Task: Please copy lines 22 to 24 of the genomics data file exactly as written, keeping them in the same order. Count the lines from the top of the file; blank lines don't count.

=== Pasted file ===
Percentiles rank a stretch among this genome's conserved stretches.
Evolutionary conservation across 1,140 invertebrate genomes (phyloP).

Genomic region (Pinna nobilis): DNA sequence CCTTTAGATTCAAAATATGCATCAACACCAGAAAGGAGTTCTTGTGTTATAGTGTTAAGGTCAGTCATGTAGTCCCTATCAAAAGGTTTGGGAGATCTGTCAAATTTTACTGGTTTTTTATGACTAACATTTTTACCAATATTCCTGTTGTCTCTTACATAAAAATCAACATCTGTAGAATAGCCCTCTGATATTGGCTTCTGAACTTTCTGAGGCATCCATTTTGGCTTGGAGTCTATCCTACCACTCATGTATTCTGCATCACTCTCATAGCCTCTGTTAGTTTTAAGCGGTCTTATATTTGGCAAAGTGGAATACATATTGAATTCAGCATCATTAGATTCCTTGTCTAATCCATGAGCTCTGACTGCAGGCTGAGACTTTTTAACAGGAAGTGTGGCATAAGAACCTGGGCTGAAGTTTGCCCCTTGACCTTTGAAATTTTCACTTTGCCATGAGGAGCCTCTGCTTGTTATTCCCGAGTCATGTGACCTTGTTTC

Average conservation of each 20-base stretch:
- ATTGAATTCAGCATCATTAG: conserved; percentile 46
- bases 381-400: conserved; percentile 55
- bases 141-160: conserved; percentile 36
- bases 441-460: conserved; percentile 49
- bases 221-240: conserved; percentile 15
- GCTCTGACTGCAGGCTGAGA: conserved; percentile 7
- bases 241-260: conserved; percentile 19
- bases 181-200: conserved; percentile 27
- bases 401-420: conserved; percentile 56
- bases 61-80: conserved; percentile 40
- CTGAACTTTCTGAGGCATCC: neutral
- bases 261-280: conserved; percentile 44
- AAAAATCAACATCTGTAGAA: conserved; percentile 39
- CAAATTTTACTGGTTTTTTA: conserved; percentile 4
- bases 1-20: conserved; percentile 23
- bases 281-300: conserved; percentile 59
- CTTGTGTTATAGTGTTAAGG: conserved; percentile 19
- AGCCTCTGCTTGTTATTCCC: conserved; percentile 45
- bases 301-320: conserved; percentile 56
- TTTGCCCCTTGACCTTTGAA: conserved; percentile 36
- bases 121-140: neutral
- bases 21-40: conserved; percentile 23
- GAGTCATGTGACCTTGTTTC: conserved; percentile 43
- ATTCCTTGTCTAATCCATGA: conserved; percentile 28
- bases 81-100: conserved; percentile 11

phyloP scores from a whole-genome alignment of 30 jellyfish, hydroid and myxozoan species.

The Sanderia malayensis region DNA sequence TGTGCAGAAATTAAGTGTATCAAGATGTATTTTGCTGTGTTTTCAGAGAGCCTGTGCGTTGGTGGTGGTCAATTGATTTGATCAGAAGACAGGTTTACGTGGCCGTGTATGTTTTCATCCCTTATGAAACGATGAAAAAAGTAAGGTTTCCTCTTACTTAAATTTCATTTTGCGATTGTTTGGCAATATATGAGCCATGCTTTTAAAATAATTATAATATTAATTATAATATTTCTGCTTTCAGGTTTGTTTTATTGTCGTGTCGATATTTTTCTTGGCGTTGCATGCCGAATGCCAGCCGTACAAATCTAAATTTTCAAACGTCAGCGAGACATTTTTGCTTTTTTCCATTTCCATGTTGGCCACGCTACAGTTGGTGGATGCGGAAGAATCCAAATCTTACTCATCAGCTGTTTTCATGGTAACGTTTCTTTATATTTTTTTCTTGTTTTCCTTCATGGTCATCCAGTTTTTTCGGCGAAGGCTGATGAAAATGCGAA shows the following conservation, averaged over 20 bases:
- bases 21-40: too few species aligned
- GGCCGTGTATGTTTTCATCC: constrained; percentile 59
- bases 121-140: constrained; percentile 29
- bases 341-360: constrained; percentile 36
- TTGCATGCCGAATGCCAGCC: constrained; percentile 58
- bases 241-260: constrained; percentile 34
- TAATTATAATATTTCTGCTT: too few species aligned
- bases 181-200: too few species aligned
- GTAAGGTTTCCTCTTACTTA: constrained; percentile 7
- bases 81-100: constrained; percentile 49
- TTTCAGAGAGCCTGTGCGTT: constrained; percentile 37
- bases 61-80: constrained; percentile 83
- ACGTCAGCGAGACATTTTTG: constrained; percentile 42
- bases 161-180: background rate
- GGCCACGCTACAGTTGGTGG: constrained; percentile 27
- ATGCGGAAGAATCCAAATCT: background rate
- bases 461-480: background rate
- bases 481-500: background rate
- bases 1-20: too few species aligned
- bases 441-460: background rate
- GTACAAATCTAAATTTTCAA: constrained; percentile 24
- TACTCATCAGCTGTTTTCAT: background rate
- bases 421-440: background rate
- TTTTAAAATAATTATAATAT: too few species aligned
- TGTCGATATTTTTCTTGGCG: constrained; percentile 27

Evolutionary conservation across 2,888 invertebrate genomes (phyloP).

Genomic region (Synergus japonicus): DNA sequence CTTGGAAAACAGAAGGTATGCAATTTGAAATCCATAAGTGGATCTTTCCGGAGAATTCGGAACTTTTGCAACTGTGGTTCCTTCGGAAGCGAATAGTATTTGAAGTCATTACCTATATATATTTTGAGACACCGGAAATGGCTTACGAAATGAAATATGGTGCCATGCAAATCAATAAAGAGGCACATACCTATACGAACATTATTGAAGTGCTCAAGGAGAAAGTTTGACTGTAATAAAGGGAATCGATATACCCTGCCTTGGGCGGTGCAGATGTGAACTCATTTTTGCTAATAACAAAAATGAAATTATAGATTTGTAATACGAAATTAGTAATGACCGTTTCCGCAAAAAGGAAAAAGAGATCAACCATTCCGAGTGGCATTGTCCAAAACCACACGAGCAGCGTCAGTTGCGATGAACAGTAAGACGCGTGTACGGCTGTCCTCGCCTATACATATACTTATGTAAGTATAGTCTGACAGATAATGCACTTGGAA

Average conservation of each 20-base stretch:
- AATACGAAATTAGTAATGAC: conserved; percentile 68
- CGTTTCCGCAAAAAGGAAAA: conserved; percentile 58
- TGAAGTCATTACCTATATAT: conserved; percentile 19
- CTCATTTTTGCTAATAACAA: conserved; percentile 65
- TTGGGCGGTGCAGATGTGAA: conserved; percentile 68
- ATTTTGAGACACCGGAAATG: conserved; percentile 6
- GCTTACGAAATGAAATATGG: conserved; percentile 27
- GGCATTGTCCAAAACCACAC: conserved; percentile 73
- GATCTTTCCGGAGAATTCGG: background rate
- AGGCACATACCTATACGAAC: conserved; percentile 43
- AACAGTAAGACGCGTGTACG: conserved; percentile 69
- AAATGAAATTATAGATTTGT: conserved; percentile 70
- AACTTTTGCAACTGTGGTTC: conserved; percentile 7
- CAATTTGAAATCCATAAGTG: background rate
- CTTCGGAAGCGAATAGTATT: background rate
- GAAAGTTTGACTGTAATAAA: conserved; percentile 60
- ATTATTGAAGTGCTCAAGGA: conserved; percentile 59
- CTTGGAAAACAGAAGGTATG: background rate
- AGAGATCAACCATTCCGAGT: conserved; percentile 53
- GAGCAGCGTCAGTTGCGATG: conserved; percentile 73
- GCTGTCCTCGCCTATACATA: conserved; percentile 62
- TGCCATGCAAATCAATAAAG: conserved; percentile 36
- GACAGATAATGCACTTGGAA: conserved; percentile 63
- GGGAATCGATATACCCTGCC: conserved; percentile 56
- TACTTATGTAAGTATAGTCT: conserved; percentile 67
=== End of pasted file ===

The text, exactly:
- AGCCTCTGCTTGTTATTCCC: conserved; percentile 45
- bases 301-320: conserved; percentile 56
- TTTGCCCCTTGACCTTTGAA: conserved; percentile 36